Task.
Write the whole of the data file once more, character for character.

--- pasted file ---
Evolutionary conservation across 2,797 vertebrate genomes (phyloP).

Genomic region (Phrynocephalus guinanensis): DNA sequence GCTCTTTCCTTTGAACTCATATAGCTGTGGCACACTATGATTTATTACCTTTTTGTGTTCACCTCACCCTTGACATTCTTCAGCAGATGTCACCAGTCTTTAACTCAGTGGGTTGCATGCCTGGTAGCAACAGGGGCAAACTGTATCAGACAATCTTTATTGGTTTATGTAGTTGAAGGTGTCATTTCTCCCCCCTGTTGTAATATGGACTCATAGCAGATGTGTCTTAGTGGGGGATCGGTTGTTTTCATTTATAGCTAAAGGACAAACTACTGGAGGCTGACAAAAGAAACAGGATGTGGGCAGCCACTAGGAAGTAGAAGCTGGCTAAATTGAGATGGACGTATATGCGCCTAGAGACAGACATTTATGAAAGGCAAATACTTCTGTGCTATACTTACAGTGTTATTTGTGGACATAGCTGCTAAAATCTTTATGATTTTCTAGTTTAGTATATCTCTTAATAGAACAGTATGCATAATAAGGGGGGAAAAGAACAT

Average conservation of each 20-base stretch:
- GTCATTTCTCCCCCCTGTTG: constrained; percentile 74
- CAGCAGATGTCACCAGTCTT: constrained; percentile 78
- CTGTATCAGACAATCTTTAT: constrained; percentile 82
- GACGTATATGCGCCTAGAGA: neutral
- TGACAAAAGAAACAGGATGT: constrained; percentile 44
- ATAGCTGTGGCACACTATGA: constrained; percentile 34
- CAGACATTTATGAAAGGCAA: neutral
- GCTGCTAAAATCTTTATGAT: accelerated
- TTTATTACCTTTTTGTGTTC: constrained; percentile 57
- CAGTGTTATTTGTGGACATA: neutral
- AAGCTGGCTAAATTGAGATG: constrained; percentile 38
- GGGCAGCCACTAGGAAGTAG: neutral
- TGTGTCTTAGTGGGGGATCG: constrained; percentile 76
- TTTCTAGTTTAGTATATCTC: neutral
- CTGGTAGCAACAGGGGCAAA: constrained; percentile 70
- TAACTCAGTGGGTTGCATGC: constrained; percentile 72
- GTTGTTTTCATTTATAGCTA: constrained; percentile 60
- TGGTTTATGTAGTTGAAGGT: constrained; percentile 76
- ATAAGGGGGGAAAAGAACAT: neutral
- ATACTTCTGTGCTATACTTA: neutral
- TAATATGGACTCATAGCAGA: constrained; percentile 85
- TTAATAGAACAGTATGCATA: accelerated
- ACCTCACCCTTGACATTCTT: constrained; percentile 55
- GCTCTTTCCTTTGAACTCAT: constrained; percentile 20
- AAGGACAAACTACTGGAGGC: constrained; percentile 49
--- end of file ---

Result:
Evolutionary conservation across 2,797 vertebrate genomes (phyloP).

Genomic region (Phrynocephalus guinanensis): DNA sequence GCTCTTTCCTTTGAACTCATATAGCTGTGGCACACTATGATTTATTACCTTTTTGTGTTCACCTCACCCTTGACATTCTTCAGCAGATGTCACCAGTCTTTAACTCAGTGGGTTGCATGCCTGGTAGCAACAGGGGCAAACTGTATCAGACAATCTTTATTGGTTTATGTAGTTGAAGGTGTCATTTCTCCCCCCTGTTGTAATATGGACTCATAGCAGATGTGTCTTAGTGGGGGATCGGTTGTTTTCATTTATAGCTAAAGGACAAACTACTGGAGGCTGACAAAAGAAACAGGATGTGGGCAGCCACTAGGAAGTAGAAGCTGGCTAAATTGAGATGGACGTATATGCGCCTAGAGACAGACATTTATGAAAGGCAAATACTTCTGTGCTATACTTACAGTGTTATTTGTGGACATAGCTGCTAAAATCTTTATGATTTTCTAGTTTAGTATATCTCTTAATAGAACAGTATGCATAATAAGGGGGGAAAAGAACAT

Average conservation of each 20-base stretch:
- GTCATTTCTCCCCCCTGTTG: constrained; percentile 74
- CAGCAGATGTCACCAGTCTT: constrained; percentile 78
- CTGTATCAGACAATCTTTAT: constrained; percentile 82
- GACGTATATGCGCCTAGAGA: neutral
- TGACAAAAGAAACAGGATGT: constrained; percentile 44
- ATAGCTGTGGCACACTATGA: constrained; percentile 34
- CAGACATTTATGAAAGGCAA: neutral
- GCTGCTAAAATCTTTATGAT: accelerated
- TTTATTACCTTTTTGTGTTC: constrained; percentile 57
- CAGTGTTATTTGTGGACATA: neutral
- AAGCTGGCTAAATTGAGATG: constrained; percentile 38
- GGGCAGCCACTAGGAAGTAG: neutral
- TGTGTCTTAGTGGGGGATCG: constrained; percentile 76
- TTTCTAGTTTAGTATATCTC: neutral
- CTGGTAGCAACAGGGGCAAA: constrained; percentile 70
- TAACTCAGTGGGTTGCATGC: constrained; percentile 72
- GTTGTTTTCATTTATAGCTA: constrained; percentile 60
- TGGTTTATGTAGTTGAAGGT: constrained; percentile 76
- ATAAGGGGGGAAAAGAACAT: neutral
- ATACTTCTGTGCTATACTTA: neutral
- TAATATGGACTCATAGCAGA: constrained; percentile 85
- TTAATAGAACAGTATGCATA: accelerated
- ACCTCACCCTTGACATTCTT: constrained; percentile 55
- GCTCTTTCCTTTGAACTCAT: constrained; percentile 20
- AAGGACAAACTACTGGAGGC: constrained; percentile 49